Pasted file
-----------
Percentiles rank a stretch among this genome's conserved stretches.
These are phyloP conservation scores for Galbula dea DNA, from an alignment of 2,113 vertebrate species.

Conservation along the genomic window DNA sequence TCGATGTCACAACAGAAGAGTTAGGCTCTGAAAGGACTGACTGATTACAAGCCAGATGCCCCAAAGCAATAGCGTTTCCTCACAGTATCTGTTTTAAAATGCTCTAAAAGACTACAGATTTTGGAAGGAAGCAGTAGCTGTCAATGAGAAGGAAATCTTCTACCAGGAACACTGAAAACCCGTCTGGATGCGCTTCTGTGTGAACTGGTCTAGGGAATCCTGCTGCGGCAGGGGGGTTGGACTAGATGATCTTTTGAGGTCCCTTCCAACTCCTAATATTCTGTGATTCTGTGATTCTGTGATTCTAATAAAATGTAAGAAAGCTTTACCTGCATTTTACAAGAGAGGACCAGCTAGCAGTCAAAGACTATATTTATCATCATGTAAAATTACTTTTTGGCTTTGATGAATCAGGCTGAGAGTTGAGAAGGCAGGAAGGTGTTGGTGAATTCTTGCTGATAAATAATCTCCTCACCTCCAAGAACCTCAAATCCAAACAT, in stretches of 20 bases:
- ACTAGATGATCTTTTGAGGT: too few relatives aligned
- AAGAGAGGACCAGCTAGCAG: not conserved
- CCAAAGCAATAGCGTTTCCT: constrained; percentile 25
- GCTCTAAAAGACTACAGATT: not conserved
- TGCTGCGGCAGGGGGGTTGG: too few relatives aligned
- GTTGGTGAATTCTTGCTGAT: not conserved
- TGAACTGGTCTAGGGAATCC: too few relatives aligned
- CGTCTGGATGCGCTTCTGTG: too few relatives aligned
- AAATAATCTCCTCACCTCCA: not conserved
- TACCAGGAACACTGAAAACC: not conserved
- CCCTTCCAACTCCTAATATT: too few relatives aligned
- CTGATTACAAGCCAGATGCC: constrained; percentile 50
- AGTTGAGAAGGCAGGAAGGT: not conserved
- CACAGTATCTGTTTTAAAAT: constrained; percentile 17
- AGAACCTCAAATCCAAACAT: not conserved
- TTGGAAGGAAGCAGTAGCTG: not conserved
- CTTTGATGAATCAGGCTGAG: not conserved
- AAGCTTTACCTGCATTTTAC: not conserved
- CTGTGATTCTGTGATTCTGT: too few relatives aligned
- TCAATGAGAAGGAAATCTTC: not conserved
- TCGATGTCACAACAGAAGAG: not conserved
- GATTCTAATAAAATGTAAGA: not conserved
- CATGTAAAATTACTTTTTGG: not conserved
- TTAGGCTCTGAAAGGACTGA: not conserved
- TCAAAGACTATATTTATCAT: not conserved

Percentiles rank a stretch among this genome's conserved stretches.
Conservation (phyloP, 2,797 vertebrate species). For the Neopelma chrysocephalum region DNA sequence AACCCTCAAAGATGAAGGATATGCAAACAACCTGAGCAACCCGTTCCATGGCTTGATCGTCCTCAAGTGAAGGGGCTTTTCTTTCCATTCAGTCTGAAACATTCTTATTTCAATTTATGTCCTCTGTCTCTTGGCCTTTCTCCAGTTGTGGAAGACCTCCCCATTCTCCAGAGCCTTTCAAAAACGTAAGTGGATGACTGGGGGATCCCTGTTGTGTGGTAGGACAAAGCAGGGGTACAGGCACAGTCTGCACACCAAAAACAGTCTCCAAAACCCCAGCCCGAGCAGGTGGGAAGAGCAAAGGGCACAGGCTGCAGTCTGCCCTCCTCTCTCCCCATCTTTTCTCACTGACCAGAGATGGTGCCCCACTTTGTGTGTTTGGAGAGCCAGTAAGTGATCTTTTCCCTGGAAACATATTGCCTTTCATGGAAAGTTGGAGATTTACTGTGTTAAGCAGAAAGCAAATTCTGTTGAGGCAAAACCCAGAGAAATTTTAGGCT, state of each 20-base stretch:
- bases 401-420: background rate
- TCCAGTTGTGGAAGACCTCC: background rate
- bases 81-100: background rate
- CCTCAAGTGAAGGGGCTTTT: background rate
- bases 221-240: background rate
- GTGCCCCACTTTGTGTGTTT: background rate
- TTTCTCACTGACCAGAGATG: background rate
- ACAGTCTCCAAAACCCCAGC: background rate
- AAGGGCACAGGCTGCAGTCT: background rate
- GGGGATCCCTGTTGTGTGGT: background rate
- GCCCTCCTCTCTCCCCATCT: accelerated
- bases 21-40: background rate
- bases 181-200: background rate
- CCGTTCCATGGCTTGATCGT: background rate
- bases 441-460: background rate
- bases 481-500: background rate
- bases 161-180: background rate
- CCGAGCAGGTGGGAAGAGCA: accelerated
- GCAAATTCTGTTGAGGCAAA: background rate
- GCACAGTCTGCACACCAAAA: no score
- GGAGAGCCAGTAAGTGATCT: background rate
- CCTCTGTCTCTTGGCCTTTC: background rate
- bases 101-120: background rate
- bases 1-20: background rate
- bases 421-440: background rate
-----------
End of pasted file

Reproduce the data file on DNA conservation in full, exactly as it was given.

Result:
Percentiles rank a stretch among this genome's conserved stretches.
These are phyloP conservation scores for Galbula dea DNA, from an alignment of 2,113 vertebrate species.

Conservation along the genomic window DNA sequence TCGATGTCACAACAGAAGAGTTAGGCTCTGAAAGGACTGACTGATTACAAGCCAGATGCCCCAAAGCAATAGCGTTTCCTCACAGTATCTGTTTTAAAATGCTCTAAAAGACTACAGATTTTGGAAGGAAGCAGTAGCTGTCAATGAGAAGGAAATCTTCTACCAGGAACACTGAAAACCCGTCTGGATGCGCTTCTGTGTGAACTGGTCTAGGGAATCCTGCTGCGGCAGGGGGGTTGGACTAGATGATCTTTTGAGGTCCCTTCCAACTCCTAATATTCTGTGATTCTGTGATTCTGTGATTCTAATAAAATGTAAGAAAGCTTTACCTGCATTTTACAAGAGAGGACCAGCTAGCAGTCAAAGACTATATTTATCATCATGTAAAATTACTTTTTGGCTTTGATGAATCAGGCTGAGAGTTGAGAAGGCAGGAAGGTGTTGGTGAATTCTTGCTGATAAATAATCTCCTCACCTCCAAGAACCTCAAATCCAAACAT, in stretches of 20 bases:
- ACTAGATGATCTTTTGAGGT: too few relatives aligned
- AAGAGAGGACCAGCTAGCAG: not conserved
- CCAAAGCAATAGCGTTTCCT: constrained; percentile 25
- GCTCTAAAAGACTACAGATT: not conserved
- TGCTGCGGCAGGGGGGTTGG: too few relatives aligned
- GTTGGTGAATTCTTGCTGAT: not conserved
- TGAACTGGTCTAGGGAATCC: too few relatives aligned
- CGTCTGGATGCGCTTCTGTG: too few relatives aligned
- AAATAATCTCCTCACCTCCA: not conserved
- TACCAGGAACACTGAAAACC: not conserved
- CCCTTCCAACTCCTAATATT: too few relatives aligned
- CTGATTACAAGCCAGATGCC: constrained; percentile 50
- AGTTGAGAAGGCAGGAAGGT: not conserved
- CACAGTATCTGTTTTAAAAT: constrained; percentile 17
- AGAACCTCAAATCCAAACAT: not conserved
- TTGGAAGGAAGCAGTAGCTG: not conserved
- CTTTGATGAATCAGGCTGAG: not conserved
- AAGCTTTACCTGCATTTTAC: not conserved
- CTGTGATTCTGTGATTCTGT: too few relatives aligned
- TCAATGAGAAGGAAATCTTC: not conserved
- TCGATGTCACAACAGAAGAG: not conserved
- GATTCTAATAAAATGTAAGA: not conserved
- CATGTAAAATTACTTTTTGG: not conserved
- TTAGGCTCTGAAAGGACTGA: not conserved
- TCAAAGACTATATTTATCAT: not conserved

Percentiles rank a stretch among this genome's conserved stretches.
Conservation (phyloP, 2,797 vertebrate species). For the Neopelma chrysocephalum region DNA sequence AACCCTCAAAGATGAAGGATATGCAAACAACCTGAGCAACCCGTTCCATGGCTTGATCGTCCTCAAGTGAAGGGGCTTTTCTTTCCATTCAGTCTGAAACATTCTTATTTCAATTTATGTCCTCTGTCTCTTGGCCTTTCTCCAGTTGTGGAAGACCTCCCCATTCTCCAGAGCCTTTCAAAAACGTAAGTGGATGACTGGGGGATCCCTGTTGTGTGGTAGGACAAAGCAGGGGTACAGGCACAGTCTGCACACCAAAAACAGTCTCCAAAACCCCAGCCCGAGCAGGTGGGAAGAGCAAAGGGCACAGGCTGCAGTCTGCCCTCCTCTCTCCCCATCTTTTCTCACTGACCAGAGATGGTGCCCCACTTTGTGTGTTTGGAGAGCCAGTAAGTGATCTTTTCCCTGGAAACATATTGCCTTTCATGGAAAGTTGGAGATTTACTGTGTTAAGCAGAAAGCAAATTCTGTTGAGGCAAAACCCAGAGAAATTTTAGGCT, state of each 20-base stretch:
- bases 401-420: background rate
- TCCAGTTGTGGAAGACCTCC: background rate
- bases 81-100: background rate
- CCTCAAGTGAAGGGGCTTTT: background rate
- bases 221-240: background rate
- GTGCCCCACTTTGTGTGTTT: background rate
- TTTCTCACTGACCAGAGATG: background rate
- ACAGTCTCCAAAACCCCAGC: background rate
- AAGGGCACAGGCTGCAGTCT: background rate
- GGGGATCCCTGTTGTGTGGT: background rate
- GCCCTCCTCTCTCCCCATCT: accelerated
- bases 21-40: background rate
- bases 181-200: background rate
- CCGTTCCATGGCTTGATCGT: background rate
- bases 441-460: background rate
- bases 481-500: background rate
- bases 161-180: background rate
- CCGAGCAGGTGGGAAGAGCA: accelerated
- GCAAATTCTGTTGAGGCAAA: background rate
- GCACAGTCTGCACACCAAAA: no score
- GGAGAGCCAGTAAGTGATCT: background rate
- CCTCTGTCTCTTGGCCTTTC: background rate
- bases 101-120: background rate
- bases 1-20: background rate
- bases 421-440: background rate